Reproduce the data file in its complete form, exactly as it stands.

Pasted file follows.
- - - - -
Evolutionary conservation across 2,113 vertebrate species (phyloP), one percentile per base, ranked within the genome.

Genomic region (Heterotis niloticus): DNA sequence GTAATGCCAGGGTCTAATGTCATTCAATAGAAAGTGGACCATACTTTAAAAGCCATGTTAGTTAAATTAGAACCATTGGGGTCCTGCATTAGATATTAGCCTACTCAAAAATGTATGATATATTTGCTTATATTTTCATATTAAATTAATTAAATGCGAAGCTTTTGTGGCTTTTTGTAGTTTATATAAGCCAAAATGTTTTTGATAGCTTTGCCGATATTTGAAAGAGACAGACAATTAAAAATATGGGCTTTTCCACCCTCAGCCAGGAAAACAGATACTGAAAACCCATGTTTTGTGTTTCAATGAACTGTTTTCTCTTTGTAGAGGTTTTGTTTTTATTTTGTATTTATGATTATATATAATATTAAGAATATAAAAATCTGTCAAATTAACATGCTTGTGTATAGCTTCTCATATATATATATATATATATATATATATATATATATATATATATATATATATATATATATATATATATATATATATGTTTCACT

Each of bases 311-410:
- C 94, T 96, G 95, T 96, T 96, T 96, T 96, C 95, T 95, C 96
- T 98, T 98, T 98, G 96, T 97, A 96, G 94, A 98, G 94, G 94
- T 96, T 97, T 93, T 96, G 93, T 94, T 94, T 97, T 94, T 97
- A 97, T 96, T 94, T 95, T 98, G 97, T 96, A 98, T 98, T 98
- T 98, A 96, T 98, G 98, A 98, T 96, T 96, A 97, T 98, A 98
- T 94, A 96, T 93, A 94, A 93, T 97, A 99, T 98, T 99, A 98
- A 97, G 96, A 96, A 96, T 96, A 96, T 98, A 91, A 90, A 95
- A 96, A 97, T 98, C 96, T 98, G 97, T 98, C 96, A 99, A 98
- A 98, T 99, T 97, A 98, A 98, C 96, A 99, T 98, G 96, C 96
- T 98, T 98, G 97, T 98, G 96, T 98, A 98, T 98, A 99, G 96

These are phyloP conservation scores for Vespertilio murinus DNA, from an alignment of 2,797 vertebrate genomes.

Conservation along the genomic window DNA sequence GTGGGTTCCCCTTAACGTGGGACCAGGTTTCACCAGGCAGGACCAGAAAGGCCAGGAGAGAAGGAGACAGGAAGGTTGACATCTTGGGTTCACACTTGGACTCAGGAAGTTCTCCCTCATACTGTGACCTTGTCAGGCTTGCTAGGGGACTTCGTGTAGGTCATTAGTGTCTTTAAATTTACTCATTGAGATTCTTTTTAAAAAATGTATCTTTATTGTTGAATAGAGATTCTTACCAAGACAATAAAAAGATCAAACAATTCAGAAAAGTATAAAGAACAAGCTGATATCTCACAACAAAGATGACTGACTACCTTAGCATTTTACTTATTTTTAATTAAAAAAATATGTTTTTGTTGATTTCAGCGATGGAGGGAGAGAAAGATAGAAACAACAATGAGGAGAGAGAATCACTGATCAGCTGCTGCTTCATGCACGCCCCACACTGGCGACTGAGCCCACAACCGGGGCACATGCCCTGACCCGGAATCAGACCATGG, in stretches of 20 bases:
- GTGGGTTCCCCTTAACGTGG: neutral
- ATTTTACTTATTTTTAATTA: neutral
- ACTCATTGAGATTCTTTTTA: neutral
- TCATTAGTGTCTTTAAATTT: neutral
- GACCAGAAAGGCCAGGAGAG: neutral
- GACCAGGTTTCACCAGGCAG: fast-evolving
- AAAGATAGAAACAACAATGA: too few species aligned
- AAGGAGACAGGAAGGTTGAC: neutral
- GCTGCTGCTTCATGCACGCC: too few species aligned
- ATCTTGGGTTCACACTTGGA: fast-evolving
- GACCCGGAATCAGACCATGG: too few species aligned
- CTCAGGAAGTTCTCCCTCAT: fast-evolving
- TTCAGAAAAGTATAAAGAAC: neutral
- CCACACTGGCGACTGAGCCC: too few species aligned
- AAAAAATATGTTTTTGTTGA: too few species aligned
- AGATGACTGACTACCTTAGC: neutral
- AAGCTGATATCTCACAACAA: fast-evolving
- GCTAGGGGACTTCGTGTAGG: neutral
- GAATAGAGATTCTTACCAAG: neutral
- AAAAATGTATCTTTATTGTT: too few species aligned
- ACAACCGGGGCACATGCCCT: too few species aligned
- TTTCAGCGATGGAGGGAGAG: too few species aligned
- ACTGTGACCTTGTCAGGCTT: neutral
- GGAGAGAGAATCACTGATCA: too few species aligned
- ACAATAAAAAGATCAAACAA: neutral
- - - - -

Evolutionary conservation across 2,113 vertebrate species (phyloP), one percentile per base, ranked within the genome.

Genomic region (Heterotis niloticus): DNA sequence GTAATGCCAGGGTCTAATGTCATTCAATAGAAAGTGGACCATACTTTAAAAGCCATGTTAGTTAAATTAGAACCATTGGGGTCCTGCATTAGATATTAGCCTACTCAAAAATGTATGATATATTTGCTTATATTTTCATATTAAATTAATTAAATGCGAAGCTTTTGTGGCTTTTTGTAGTTTATATAAGCCAAAATGTTTTTGATAGCTTTGCCGATATTTGAAAGAGACAGACAATTAAAAATATGGGCTTTTCCACCCTCAGCCAGGAAAACAGATACTGAAAACCCATGTTTTGTGTTTCAATGAACTGTTTTCTCTTTGTAGAGGTTTTGTTTTTATTTTGTATTTATGATTATATATAATATTAAGAATATAAAAATCTGTCAAATTAACATGCTTGTGTATAGCTTCTCATATATATATATATATATATATATATATATATATATATATATATATATATATATATATATATATATATATATATATGTTTCACT

Each of bases 311-410:
- C 94, T 96, G 95, T 96, T 96, T 96, T 96, C 95, T 95, C 96
- T 98, T 98, T 98, G 96, T 97, A 96, G 94, A 98, G 94, G 94
- T 96, T 97, T 93, T 96, G 93, T 94, T 94, T 97, T 94, T 97
- A 97, T 96, T 94, T 95, T 98, G 97, T 96, A 98, T 98, T 98
- T 98, A 96, T 98, G 98, A 98, T 96, T 96, A 97, T 98, A 98
- T 94, A 96, T 93, A 94, A 93, T 97, A 99, T 98, T 99, A 98
- A 97, G 96, A 96, A 96, T 96, A 96, T 98, A 91, A 90, A 95
- A 96, A 97, T 98, C 96, T 98, G 97, T 98, C 96, A 99, A 98
- A 98, T 99, T 97, A 98, A 98, C 96, A 99, T 98, G 96, C 96
- T 98, T 98, G 97, T 98, G 96, T 98, A 98, T 98, A 99, G 96

These are phyloP conservation scores for Vespertilio murinus DNA, from an alignment of 2,797 vertebrate genomes.

Conservation along the genomic window DNA sequence GTGGGTTCCCCTTAACGTGGGACCAGGTTTCACCAGGCAGGACCAGAAAGGCCAGGAGAGAAGGAGACAGGAAGGTTGACATCTTGGGTTCACACTTGGACTCAGGAAGTTCTCCCTCATACTGTGACCTTGTCAGGCTTGCTAGGGGACTTCGTGTAGGTCATTAGTGTCTTTAAATTTACTCATTGAGATTCTTTTTAAAAAATGTATCTTTATTGTTGAATAGAGATTCTTACCAAGACAATAAAAAGATCAAACAATTCAGAAAAGTATAAAGAACAAGCTGATATCTCACAACAAAGATGACTGACTACCTTAGCATTTTACTTATTTTTAATTAAAAAAATATGTTTTTGTTGATTTCAGCGATGGAGGGAGAGAAAGATAGAAACAACAATGAGGAGAGAGAATCACTGATCAGCTGCTGCTTCATGCACGCCCCACACTGGCGACTGAGCCCACAACCGGGGCACATGCCCTGACCCGGAATCAGACCATGG, in stretches of 20 bases:
- GTGGGTTCCCCTTAACGTGG: neutral
- ATTTTACTTATTTTTAATTA: neutral
- ACTCATTGAGATTCTTTTTA: neutral
- TCATTAGTGTCTTTAAATTT: neutral
- GACCAGAAAGGCCAGGAGAG: neutral
- GACCAGGTTTCACCAGGCAG: fast-evolving
- AAAGATAGAAACAACAATGA: too few species aligned
- AAGGAGACAGGAAGGTTGAC: neutral
- GCTGCTGCTTCATGCACGCC: too few species aligned
- ATCTTGGGTTCACACTTGGA: fast-evolving
- GACCCGGAATCAGACCATGG: too few species aligned
- CTCAGGAAGTTCTCCCTCAT: fast-evolving
- TTCAGAAAAGTATAAAGAAC: neutral
- CCACACTGGCGACTGAGCCC: too few species aligned
- AAAAAATATGTTTTTGTTGA: too few species aligned
- AGATGACTGACTACCTTAGC: neutral
- AAGCTGATATCTCACAACAA: fast-evolving
- GCTAGGGGACTTCGTGTAGG: neutral
- GAATAGAGATTCTTACCAAG: neutral
- AAAAATGTATCTTTATTGTT: too few species aligned
- ACAACCGGGGCACATGCCCT: too few species aligned
- TTTCAGCGATGGAGGGAGAG: too few species aligned
- ACTGTGACCTTGTCAGGCTT: neutral
- GGAGAGAGAATCACTGATCA: too few species aligned
- ACAATAAAAAGATCAAACAA: neutral